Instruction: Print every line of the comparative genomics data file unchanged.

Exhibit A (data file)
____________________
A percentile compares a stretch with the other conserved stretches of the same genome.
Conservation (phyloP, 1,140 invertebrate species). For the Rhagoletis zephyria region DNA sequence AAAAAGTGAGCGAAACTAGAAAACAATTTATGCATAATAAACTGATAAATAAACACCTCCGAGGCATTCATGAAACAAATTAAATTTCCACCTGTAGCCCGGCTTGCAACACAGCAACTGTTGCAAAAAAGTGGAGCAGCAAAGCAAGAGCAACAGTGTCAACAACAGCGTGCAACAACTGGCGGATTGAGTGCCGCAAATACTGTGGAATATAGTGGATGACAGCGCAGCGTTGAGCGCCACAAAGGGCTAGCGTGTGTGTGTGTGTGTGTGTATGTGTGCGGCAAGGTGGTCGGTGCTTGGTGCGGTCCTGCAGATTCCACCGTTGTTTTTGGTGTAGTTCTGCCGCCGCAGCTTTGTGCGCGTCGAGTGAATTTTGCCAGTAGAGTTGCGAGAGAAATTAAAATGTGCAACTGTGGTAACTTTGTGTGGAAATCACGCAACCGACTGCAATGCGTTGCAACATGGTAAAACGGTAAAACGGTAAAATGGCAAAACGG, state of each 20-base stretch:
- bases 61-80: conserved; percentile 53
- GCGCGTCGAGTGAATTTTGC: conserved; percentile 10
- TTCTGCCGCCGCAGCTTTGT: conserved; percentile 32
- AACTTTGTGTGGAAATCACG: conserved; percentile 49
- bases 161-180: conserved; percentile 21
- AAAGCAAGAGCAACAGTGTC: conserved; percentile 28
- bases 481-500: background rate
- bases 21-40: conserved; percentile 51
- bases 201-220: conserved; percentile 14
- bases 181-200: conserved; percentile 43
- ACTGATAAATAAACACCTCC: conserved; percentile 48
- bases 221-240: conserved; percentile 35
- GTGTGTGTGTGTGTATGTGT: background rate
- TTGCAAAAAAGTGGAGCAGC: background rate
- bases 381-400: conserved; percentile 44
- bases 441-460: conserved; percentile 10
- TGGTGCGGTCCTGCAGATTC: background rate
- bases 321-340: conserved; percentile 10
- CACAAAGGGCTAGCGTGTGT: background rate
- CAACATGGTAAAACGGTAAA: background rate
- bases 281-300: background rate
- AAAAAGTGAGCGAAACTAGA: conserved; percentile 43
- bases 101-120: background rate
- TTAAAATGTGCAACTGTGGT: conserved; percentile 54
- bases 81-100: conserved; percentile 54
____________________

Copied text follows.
A percentile compares a stretch with the other conserved stretches of the same genome.
Conservation (phyloP, 1,140 invertebrate species). For the Rhagoletis zephyria region DNA sequence AAAAAGTGAGCGAAACTAGAAAACAATTTATGCATAATAAACTGATAAATAAACACCTCCGAGGCATTCATGAAACAAATTAAATTTCCACCTGTAGCCCGGCTTGCAACACAGCAACTGTTGCAAAAAAGTGGAGCAGCAAAGCAAGAGCAACAGTGTCAACAACAGCGTGCAACAACTGGCGGATTGAGTGCCGCAAATACTGTGGAATATAGTGGATGACAGCGCAGCGTTGAGCGCCACAAAGGGCTAGCGTGTGTGTGTGTGTGTGTGTATGTGTGCGGCAAGGTGGTCGGTGCTTGGTGCGGTCCTGCAGATTCCACCGTTGTTTTTGGTGTAGTTCTGCCGCCGCAGCTTTGTGCGCGTCGAGTGAATTTTGCCAGTAGAGTTGCGAGAGAAATTAAAATGTGCAACTGTGGTAACTTTGTGTGGAAATCACGCAACCGACTGCAATGCGTTGCAACATGGTAAAACGGTAAAACGGTAAAATGGCAAAACGG, state of each 20-base stretch:
- bases 61-80: conserved; percentile 53
- GCGCGTCGAGTGAATTTTGC: conserved; percentile 10
- TTCTGCCGCCGCAGCTTTGT: conserved; percentile 32
- AACTTTGTGTGGAAATCACG: conserved; percentile 49
- bases 161-180: conserved; percentile 21
- AAAGCAAGAGCAACAGTGTC: conserved; percentile 28
- bases 481-500: background rate
- bases 21-40: conserved; percentile 51
- bases 201-220: conserved; percentile 14
- bases 181-200: conserved; percentile 43
- ACTGATAAATAAACACCTCC: conserved; percentile 48
- bases 221-240: conserved; percentile 35
- GTGTGTGTGTGTGTATGTGT: background rate
- TTGCAAAAAAGTGGAGCAGC: background rate
- bases 381-400: conserved; percentile 44
- bases 441-460: conserved; percentile 10
- TGGTGCGGTCCTGCAGATTC: background rate
- bases 321-340: conserved; percentile 10
- CACAAAGGGCTAGCGTGTGT: background rate
- CAACATGGTAAAACGGTAAA: background rate
- bases 281-300: background rate
- AAAAAGTGAGCGAAACTAGA: conserved; percentile 43
- bases 101-120: background rate
- TTAAAATGTGCAACTGTGGT: conserved; percentile 54
- bases 81-100: conserved; percentile 54